Further, a 2017 study for Age UK, Europe’s largest charity supporting older people, found that keeping the mind active can prevent age-related conditions, such as dementia. Committed learning, rather than crosswords or sudoku puzzles, is most effective, though.
Thanks to a variety of user-friendly devices and online courses, picking up a language, for instance, has never been easier or more convenient for retirees willing to enter the digital classroom.
Trust issues: beware scammers
Birmingham-based septuagenarian John Bishop has attended a Greek class for years. Soon after his course went online in the autumn, with lessons conducted on Zoom, he “took the plunge” and bought a smartphone. Technology is not all Greek to Bishop now; all that is required to join his group is the click of a hotlink. “The ease of access and ease of use are key for my generation when it comes to online learning,” he says. “My advice is keep it simple and provide non-bot help.”
While Bishop is delighted that his lessons can continue online, he is looking forward to returning to in-person sessions. “Zoom is not superior to live lessons,” he says. “Video conferencing requires more concentrated eye focus, because all you are seeing is the screen rather than a room, and student interaction is less fluid. It also lacks the ancillary benefits, like the exercise of walking to and from the class.”
Sarah-Jane McQueen, general manager of CoursesOnline.co.uk, argues the convenience of online learning is hugely appealing to elderly students. “Rather than having to get up early and travel a sizeable distance to learn,” she says, “users can now get the same experience from the comfort of their own home and at a time that suits them, allowing them to easily balance learning around their daily schedules.”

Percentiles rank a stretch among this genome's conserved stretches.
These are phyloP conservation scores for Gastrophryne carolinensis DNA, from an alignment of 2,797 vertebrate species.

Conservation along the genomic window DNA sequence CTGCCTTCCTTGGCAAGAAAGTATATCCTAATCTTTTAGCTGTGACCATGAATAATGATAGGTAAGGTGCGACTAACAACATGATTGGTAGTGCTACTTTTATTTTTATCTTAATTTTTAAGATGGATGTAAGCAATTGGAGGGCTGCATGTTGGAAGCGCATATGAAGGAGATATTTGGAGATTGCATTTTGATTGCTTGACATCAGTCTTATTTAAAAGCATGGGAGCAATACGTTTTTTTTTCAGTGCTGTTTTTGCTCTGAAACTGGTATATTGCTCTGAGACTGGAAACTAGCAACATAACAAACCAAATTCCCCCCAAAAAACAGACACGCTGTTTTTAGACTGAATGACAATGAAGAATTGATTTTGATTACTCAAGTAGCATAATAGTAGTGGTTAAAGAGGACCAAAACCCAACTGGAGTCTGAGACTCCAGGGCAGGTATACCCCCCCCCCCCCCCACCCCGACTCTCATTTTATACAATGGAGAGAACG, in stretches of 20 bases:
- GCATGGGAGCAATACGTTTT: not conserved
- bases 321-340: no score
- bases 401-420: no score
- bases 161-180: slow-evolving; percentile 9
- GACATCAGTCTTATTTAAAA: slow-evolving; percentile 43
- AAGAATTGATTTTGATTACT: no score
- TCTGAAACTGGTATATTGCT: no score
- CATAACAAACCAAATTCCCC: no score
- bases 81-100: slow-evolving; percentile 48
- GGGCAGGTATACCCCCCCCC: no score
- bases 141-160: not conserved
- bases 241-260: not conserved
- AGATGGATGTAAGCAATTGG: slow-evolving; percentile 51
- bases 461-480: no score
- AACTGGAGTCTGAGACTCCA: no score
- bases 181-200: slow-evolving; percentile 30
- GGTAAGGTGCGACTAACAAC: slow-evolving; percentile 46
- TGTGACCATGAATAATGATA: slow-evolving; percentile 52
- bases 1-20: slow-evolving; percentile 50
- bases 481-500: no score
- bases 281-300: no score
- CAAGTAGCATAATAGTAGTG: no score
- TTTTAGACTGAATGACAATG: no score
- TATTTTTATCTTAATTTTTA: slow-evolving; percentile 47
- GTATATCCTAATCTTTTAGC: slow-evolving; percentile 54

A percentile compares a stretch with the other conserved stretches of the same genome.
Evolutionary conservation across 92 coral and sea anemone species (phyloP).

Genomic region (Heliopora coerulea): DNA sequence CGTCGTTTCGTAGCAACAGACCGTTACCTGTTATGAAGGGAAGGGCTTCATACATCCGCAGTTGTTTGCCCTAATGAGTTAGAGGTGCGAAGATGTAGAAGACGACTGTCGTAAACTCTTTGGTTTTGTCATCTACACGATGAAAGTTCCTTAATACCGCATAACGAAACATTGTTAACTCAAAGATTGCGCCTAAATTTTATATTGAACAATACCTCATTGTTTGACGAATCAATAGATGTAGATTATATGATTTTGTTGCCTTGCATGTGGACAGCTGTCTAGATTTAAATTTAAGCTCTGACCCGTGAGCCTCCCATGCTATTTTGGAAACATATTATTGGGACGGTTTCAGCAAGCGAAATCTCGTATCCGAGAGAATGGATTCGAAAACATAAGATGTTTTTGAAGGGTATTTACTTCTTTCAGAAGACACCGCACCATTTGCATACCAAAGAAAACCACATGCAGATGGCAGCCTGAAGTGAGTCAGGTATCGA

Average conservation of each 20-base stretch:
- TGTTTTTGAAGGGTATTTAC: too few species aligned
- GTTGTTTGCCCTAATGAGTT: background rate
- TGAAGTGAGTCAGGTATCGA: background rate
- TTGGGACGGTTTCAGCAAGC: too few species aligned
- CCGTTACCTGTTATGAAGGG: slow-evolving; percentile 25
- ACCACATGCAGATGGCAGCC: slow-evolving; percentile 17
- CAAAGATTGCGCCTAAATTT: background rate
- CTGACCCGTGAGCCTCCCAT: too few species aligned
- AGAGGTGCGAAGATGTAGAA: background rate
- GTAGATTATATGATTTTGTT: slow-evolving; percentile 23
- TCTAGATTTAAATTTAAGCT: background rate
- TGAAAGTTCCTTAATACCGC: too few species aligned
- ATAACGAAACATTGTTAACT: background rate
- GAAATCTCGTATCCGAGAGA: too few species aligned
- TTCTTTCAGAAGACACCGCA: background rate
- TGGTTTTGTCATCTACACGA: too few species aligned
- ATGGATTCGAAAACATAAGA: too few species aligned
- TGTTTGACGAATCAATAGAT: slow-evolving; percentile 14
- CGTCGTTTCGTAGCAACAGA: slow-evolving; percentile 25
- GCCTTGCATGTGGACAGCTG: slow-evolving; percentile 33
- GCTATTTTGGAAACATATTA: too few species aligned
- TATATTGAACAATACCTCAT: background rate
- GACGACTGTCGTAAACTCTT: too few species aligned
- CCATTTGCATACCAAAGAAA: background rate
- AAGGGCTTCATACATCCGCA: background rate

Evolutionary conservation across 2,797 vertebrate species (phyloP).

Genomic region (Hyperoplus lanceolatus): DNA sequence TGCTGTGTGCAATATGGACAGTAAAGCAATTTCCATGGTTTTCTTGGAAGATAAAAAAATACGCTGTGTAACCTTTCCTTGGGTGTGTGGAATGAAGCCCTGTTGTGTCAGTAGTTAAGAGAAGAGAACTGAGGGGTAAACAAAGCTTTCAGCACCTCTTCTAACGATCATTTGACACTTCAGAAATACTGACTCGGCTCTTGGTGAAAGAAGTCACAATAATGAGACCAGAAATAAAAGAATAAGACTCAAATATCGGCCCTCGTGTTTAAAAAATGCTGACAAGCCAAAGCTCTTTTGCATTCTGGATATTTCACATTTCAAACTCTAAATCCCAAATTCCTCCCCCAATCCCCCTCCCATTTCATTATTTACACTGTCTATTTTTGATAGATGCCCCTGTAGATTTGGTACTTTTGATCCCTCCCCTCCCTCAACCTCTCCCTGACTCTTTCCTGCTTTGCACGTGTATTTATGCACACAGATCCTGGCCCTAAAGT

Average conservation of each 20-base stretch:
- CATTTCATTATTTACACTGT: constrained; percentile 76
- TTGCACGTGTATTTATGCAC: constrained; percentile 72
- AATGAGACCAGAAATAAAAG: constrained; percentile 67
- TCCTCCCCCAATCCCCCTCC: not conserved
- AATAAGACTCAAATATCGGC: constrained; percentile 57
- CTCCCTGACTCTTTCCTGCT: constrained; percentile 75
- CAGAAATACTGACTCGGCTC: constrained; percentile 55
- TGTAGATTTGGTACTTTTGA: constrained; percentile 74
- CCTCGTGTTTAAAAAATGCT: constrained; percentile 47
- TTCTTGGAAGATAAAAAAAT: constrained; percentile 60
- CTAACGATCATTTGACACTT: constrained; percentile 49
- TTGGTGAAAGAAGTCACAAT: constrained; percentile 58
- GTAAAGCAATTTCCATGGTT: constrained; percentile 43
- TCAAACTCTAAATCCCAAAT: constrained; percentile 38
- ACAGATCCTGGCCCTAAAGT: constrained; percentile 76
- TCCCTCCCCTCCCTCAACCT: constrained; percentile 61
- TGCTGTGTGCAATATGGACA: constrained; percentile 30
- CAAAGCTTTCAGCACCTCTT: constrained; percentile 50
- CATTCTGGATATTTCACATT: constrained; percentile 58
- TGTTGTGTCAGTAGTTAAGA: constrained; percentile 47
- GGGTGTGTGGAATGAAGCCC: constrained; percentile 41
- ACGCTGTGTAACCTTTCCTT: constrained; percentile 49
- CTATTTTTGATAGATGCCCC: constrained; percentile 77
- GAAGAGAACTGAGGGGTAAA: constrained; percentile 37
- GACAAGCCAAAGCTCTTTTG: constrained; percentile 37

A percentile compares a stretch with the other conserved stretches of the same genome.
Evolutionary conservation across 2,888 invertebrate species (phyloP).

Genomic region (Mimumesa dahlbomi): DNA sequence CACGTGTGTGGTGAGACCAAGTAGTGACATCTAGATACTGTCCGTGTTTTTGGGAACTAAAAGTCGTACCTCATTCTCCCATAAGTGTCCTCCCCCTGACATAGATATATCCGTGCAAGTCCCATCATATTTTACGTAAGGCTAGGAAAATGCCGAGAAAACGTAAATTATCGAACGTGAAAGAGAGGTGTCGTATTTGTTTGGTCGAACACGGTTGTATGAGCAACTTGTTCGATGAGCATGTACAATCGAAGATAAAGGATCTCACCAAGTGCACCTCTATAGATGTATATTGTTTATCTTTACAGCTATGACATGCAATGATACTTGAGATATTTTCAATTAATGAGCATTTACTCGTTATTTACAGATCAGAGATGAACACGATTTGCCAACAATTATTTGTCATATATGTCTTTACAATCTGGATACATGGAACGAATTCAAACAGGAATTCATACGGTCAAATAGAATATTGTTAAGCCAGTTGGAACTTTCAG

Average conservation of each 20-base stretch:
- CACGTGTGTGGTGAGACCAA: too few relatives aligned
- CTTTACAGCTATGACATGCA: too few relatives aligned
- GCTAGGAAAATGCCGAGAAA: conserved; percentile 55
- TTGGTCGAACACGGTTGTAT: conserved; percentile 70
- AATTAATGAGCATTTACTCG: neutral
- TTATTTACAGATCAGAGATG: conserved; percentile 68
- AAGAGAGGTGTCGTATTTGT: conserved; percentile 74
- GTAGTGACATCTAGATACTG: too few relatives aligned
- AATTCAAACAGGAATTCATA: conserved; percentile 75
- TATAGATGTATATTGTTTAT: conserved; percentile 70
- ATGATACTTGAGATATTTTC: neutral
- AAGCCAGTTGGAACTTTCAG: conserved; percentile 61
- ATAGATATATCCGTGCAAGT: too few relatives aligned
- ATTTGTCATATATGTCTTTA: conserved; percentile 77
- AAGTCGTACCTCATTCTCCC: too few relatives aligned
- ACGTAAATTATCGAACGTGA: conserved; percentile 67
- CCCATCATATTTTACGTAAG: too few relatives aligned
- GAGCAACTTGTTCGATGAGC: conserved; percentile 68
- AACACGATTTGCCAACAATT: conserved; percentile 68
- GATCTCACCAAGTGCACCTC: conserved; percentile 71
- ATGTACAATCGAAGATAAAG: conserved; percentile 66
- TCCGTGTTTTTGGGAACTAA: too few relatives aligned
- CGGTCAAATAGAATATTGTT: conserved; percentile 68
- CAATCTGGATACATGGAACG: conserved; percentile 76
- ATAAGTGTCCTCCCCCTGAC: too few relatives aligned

However, McQueen notes the surging popularity of online courses for retirees has not gone unnoticed by those seeking to make quick money. “Particularly since lockdown, there has been a rise in the number of fraudulent courses being offered by scammers who are looking to profit from people’s willingness to learn,” she warns.
“To help address these concerns, providers should make a concerted effort to highlight the feedback and reviews they’ve obtained from previous users that can work as testimonials which assure new users they are legitimate.”
Building trust so older people feel comfortable online, and don’t get left in the wake of technology, is vital. Pleasingly, there is now a vast number of online resources and initiatives designed to boost digital literacy among the elderly. For example, Barclays’ Digital Eagles scheme, launched in 2013, has delivered digital skills training to staff and residents in more than 500 UK care homes.
“There are many retirees who have achieved great things thanks to digital learning, often in fields that were perhaps far removed from what their previous careers encompassed,” McQueen adds.
Clearly, a more apposite idiom for 2021 is “you are never too old to learn” and, with easy-to-use digital technology, there is no obstacle to becoming a very mature student.
This article first appeared in Raconteur’s Digital Learning report, published as a supplement in The Times in March 2021